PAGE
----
What Community teaches is that life is informed by story and tropes, and through its pop culture references and storylines, it invites geeks, Wherds, and Blerds, of all stripes and tastes to begin to view life as a narrative.

“Boo ya! Good person!”

Enhanced by Zemanta

Grimm: Variations on a Theme

I watched the pilot episode of Grimm last night.  The show has potential and it will be interesting to see where it goes, but I did notice something very interesting about the premise.

Grimm is about a man who finds out he is not just your average joe.  He comes from a long line of Grimms, a family that fights monsters.  In every generation there is a chosen one….

Nick has a friend who helps him solves cases, and will no doubt know of his secret identity…

Nick is mentored by his aunt, a librarian with a whole bunch of weird weapons and musty old books that tell of the monsters to be fought…

Nick is also helped by a guy who is technically a bad guy. But instead of being a baddie, this guy helps Nick to understand his destiny, and helps him to save the day…

A powerful person in Nick’s real world is actually a bad guy plotting horrible things, and he does so with the help of a beautiful, yet deadly woman…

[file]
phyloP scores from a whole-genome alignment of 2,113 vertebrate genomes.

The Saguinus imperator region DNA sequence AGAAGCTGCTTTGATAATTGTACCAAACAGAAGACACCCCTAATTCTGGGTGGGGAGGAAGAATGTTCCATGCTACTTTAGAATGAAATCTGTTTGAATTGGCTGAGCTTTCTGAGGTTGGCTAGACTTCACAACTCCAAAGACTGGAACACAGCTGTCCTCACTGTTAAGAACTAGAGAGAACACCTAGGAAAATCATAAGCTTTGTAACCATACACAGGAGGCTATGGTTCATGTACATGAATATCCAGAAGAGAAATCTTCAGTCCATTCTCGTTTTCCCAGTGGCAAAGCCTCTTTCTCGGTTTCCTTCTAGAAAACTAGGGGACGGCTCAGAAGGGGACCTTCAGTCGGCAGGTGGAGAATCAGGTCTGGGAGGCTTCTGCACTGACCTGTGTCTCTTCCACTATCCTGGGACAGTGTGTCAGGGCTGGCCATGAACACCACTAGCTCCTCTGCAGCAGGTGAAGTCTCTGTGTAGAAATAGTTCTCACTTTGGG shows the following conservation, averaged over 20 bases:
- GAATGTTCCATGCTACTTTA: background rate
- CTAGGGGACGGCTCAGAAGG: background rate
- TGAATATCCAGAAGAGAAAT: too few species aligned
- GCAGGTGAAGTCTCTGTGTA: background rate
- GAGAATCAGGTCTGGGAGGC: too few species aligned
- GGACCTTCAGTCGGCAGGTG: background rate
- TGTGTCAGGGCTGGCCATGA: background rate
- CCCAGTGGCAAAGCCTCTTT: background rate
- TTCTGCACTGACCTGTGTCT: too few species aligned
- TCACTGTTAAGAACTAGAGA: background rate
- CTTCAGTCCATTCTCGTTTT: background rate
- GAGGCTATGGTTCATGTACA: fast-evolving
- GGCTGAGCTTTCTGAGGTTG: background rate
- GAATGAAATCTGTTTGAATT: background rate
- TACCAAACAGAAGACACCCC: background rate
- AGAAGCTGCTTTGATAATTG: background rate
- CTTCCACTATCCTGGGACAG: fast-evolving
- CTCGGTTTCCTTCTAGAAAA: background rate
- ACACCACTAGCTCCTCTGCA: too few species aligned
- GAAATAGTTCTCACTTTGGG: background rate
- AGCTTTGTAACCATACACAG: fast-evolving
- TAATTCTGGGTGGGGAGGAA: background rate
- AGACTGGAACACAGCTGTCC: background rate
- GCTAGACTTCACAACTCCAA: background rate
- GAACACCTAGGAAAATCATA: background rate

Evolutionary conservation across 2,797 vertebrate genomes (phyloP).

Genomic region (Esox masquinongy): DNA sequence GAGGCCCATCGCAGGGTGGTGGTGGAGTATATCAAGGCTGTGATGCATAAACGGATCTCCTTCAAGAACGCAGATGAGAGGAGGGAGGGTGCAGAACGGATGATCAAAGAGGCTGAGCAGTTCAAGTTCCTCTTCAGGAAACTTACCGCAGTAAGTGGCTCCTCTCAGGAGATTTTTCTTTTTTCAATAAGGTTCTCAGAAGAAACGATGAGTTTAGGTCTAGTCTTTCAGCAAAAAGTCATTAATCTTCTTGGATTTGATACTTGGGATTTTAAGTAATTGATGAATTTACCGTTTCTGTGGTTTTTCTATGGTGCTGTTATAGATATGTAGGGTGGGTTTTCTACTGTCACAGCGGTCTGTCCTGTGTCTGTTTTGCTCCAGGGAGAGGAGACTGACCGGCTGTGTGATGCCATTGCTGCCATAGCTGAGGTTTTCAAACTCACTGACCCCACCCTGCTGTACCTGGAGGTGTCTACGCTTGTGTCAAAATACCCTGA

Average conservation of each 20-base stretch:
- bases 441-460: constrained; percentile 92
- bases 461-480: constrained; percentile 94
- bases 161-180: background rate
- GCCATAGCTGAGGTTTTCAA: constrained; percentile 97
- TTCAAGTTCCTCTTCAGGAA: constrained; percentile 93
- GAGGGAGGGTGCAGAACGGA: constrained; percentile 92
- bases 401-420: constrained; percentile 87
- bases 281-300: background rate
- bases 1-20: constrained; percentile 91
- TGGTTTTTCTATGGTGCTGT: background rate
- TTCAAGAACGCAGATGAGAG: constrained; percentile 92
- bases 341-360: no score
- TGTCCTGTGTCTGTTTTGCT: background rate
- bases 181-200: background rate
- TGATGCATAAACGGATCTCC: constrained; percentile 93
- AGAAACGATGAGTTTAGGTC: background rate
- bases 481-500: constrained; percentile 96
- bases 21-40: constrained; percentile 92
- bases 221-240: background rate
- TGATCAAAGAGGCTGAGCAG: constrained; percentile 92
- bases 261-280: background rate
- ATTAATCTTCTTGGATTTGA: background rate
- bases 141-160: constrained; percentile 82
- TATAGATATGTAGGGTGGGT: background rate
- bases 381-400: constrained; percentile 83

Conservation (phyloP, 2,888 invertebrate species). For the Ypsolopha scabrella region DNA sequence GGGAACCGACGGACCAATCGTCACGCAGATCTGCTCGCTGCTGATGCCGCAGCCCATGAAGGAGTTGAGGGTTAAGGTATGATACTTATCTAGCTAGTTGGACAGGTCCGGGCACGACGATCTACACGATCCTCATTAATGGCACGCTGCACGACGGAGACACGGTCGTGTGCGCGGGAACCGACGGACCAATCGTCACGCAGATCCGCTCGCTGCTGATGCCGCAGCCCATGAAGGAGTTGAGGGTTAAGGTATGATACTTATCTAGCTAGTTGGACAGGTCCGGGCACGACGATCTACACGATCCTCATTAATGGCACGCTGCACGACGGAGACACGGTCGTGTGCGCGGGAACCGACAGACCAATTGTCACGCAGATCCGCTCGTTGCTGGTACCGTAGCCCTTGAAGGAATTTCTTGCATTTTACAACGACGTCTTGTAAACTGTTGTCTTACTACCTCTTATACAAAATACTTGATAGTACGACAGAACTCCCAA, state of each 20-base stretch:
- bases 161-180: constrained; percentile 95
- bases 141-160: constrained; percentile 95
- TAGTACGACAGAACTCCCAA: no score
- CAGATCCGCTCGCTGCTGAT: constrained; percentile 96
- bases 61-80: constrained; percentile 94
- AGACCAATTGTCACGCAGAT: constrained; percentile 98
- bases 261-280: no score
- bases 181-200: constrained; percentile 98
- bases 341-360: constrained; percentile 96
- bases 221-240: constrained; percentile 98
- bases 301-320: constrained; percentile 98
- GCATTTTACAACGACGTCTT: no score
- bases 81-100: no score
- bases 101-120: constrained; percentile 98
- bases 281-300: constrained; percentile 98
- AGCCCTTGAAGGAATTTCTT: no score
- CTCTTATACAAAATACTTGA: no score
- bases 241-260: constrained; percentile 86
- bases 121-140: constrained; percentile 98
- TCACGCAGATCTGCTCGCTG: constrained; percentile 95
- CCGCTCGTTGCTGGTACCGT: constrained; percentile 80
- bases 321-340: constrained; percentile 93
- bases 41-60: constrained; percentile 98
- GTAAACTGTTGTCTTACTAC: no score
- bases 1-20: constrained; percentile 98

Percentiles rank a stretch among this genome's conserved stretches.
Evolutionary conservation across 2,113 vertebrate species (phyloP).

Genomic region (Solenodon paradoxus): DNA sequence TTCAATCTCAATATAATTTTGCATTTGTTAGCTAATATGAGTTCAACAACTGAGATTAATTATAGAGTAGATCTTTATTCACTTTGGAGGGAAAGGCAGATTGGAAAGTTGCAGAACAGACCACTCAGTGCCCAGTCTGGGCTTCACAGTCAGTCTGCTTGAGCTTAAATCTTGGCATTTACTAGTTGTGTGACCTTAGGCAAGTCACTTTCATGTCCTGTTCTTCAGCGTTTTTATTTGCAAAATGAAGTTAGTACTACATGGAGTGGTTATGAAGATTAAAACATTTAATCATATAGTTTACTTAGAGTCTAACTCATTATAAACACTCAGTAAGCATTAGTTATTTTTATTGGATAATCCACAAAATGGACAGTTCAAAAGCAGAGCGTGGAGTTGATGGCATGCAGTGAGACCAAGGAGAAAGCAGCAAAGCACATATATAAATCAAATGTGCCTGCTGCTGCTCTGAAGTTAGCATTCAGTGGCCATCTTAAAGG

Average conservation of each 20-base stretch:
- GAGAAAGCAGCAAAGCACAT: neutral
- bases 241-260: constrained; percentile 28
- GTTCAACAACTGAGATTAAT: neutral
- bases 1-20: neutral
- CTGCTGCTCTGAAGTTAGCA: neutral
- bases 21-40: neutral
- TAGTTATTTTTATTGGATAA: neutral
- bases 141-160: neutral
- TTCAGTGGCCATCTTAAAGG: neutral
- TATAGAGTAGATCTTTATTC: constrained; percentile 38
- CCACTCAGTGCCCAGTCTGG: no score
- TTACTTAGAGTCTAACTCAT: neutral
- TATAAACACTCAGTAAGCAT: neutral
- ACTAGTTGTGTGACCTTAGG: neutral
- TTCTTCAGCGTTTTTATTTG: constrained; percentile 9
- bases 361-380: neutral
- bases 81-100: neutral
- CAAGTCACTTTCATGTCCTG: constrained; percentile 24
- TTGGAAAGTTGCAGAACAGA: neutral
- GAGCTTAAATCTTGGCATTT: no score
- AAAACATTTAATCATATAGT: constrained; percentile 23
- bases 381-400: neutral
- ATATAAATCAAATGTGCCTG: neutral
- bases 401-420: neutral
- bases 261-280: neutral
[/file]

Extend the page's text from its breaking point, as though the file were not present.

All this show is missing is the witty dialogue!

T.V. Series Review: Camelot

Last night, I watched the series finale of Camelot on Starz. To be honest, before the season even began, as a fan of BBC‘s  Merlin, I was a little than a more cynical, but because I am soo open-minded, and because the writers, from everything I read, claimed Camelot was going to be different, I gave it a shot.

What differentiated Camelot from Merlin was that the producers in the former aimed for a more realistic perspective on the legend of King Arthur.  From the story of the Lady in the Lake (I was almost brought to tears at the end of that episode) to the links between Camelot and the Roman Empire, Camelot did an impressive job of conveying its “realist” message.  Merlin, geared toward a  younger and more family-oriented audience, is filled with a lot more fantasy and magic.  Camelot is mostly a 21st century picture of medieval feudal politics.

From this season, my favorite episode was Justice, when Arthur established courts throughout the land, and played a chivalric proto-feminist, saving women from oppression. Speaking of feminists, is Morgan evil because she constantly plots against her brother out of envy, or because she is a brunette haired woman that does not know her place, unlike the blondes Gwen and Igraine? I could see everything that was going to happen in the season finale except for one instance.  Was Merlin leaving a foreshadowing of Camelot leaving the airwaves? That question will be with us until Starz makes a decision.

Enhanced by Zemanta